Value of Beta Trace Protein as Early Predictor of Diabetic Nephropathy In Type2 DM

Dr/ Mai Mamdouh El-Raddad


Diabetic kidney disease (DKD) is a clinical syndrome which follows a characteristic clinical course after the onset of diabetes, first manifested by microalbuminuria (at least two abnormal urine specimens in a period of 3 to 6 months), then clinical proteinuria, hypertension, and decrease in an estimated glomerular filtration rate (eGFR). (NKF., 2015) Increased excretion of albumin into the urine is a key feature of DKD, and its assessment is considered an early marker predicting the onset and progression of DKD. (NKF, 2014) There are limitations in using albuminuria as a marker of DKD as patients may experience GFR loss without deterioration in albuminuria and even normoalbuminuria. (Perkins et al., 2010) Beta trace protein (BTP), known as lipocalin prostaglandin D2 synthase (L-PGDS), is a LMW glycoprotein and is considered an emerging marker of GFR. (Rebholz et al., 2017) Beta Trace Protein (BTP) has been within the view as an encouraging marker of eGFR introducing a more sensitive marker for mild renal impairment than Serum Creatinine. In such manner, BTP has been expected as an alternative marker to Cystatin C for assessment of renal function. (Orenes-Piñero et al., 2013)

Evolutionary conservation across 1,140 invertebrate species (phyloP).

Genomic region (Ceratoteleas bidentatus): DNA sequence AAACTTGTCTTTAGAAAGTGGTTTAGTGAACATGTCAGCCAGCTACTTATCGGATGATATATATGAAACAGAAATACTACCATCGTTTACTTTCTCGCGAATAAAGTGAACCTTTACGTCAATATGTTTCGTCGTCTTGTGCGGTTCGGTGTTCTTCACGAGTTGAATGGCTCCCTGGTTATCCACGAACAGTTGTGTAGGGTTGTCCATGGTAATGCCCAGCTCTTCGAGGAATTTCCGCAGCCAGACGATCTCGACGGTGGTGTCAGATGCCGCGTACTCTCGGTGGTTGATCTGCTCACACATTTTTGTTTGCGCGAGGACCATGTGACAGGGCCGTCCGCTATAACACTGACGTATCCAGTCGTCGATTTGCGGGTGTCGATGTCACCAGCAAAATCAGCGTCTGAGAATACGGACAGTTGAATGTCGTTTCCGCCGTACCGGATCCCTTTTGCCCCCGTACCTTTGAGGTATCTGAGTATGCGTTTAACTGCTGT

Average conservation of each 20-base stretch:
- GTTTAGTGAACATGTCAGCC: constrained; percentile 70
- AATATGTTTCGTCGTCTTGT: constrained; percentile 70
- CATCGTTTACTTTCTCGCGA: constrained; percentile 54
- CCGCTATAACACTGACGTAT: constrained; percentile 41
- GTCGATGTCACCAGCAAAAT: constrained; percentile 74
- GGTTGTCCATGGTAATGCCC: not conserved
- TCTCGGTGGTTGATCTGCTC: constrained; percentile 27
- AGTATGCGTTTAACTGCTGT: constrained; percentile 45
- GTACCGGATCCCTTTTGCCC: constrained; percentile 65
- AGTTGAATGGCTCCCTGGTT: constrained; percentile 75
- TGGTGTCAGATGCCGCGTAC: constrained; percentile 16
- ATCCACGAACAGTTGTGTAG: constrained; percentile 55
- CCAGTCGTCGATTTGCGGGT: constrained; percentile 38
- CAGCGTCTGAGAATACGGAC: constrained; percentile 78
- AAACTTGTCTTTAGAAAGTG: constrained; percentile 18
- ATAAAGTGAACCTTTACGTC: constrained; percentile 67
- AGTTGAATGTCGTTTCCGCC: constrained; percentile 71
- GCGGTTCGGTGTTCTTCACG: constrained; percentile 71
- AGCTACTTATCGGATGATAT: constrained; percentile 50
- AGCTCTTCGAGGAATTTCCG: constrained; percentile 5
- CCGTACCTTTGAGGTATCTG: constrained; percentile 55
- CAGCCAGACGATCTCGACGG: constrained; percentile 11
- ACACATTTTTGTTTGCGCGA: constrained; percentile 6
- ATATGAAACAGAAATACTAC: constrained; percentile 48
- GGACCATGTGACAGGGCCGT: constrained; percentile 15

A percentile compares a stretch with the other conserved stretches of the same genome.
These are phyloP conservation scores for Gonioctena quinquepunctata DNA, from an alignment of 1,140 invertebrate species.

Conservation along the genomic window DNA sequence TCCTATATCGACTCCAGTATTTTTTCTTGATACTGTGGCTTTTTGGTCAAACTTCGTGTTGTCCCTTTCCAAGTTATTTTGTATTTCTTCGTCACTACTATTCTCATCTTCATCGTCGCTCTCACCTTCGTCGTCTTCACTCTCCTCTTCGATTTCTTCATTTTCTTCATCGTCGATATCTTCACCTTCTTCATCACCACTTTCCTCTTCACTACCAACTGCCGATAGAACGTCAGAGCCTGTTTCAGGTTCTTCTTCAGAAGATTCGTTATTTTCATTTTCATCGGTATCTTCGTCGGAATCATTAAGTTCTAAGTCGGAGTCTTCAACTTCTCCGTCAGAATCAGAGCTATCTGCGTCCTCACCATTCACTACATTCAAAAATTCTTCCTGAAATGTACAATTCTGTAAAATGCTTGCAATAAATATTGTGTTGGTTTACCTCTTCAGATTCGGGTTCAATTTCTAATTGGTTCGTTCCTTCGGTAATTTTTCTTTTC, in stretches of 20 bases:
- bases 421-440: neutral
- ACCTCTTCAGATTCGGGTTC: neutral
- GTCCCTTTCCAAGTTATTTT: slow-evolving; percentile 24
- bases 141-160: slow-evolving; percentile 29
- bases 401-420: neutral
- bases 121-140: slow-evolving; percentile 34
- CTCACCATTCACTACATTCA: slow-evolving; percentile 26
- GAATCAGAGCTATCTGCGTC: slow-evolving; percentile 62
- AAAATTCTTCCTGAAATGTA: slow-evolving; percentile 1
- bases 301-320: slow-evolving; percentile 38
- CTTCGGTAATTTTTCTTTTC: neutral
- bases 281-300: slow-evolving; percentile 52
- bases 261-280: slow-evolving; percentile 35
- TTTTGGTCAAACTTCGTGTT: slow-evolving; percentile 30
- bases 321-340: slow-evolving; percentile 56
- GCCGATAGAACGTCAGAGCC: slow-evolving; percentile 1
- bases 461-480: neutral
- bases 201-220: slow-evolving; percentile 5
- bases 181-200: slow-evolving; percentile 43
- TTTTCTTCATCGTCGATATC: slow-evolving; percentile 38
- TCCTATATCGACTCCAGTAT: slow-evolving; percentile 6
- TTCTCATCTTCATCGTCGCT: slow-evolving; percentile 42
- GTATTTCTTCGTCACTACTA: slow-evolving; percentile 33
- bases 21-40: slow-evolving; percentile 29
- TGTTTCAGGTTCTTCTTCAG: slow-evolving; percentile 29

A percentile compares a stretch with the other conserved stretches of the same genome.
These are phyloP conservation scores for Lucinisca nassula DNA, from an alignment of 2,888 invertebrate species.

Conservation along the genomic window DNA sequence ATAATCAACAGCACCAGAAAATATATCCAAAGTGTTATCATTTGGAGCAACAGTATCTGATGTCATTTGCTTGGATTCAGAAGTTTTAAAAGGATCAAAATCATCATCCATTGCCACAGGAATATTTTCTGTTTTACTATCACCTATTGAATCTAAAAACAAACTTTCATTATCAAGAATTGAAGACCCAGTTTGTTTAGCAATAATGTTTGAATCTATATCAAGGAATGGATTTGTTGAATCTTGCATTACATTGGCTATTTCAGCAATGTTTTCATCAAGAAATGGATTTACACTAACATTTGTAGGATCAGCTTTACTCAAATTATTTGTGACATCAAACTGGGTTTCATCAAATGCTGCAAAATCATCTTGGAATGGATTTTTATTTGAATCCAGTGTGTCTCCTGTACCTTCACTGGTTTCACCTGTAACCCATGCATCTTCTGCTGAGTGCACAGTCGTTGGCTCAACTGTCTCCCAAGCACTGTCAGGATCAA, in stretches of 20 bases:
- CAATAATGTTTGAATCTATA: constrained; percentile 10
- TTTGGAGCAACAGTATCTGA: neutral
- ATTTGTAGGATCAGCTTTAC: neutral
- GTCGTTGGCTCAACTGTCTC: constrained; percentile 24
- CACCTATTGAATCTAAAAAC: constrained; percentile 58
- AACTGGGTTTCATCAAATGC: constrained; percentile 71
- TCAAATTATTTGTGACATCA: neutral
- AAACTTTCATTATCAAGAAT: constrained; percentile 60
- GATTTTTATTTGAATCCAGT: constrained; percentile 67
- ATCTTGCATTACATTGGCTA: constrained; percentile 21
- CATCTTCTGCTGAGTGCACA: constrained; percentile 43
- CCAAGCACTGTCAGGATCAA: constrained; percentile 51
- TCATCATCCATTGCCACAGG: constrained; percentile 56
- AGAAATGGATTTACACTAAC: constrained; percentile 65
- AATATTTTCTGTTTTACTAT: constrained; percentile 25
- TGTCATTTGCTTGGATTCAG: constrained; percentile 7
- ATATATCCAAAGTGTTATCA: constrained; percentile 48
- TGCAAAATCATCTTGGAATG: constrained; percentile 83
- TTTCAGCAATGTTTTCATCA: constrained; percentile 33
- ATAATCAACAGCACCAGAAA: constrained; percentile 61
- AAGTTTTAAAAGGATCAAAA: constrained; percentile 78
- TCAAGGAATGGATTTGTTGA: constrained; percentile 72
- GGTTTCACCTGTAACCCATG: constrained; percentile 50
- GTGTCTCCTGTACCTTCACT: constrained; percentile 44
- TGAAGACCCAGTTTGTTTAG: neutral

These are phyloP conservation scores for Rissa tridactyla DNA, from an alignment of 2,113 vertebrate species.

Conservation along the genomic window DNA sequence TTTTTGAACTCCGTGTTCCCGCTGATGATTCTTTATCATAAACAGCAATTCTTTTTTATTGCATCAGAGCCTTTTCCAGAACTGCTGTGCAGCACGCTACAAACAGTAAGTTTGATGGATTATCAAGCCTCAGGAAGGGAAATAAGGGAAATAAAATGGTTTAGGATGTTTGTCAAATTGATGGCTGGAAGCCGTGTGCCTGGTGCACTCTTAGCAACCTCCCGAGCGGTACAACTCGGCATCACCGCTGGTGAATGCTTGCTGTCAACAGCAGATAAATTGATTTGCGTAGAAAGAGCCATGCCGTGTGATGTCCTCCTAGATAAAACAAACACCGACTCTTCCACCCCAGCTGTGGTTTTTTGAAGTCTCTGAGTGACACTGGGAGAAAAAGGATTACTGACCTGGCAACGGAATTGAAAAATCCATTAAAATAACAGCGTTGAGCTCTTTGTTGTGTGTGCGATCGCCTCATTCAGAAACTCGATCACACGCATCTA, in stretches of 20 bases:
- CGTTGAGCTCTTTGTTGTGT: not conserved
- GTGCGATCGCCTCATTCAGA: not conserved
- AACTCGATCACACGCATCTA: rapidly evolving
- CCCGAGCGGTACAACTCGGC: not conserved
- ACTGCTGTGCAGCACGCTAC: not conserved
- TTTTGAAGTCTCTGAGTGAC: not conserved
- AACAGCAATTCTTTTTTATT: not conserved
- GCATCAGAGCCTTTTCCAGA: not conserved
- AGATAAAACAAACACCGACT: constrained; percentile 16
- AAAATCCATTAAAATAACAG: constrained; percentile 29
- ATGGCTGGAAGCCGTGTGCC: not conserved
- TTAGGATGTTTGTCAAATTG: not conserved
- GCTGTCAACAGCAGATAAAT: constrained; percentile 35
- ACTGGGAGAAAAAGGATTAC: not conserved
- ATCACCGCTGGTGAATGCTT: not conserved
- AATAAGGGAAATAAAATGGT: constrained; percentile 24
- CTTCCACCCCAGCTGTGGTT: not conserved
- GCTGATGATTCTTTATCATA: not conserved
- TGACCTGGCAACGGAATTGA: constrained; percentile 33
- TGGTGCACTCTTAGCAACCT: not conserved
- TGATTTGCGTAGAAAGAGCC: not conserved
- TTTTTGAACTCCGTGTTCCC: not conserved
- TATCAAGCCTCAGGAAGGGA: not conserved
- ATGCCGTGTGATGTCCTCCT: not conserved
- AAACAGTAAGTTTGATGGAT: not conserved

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Issue Date 2017

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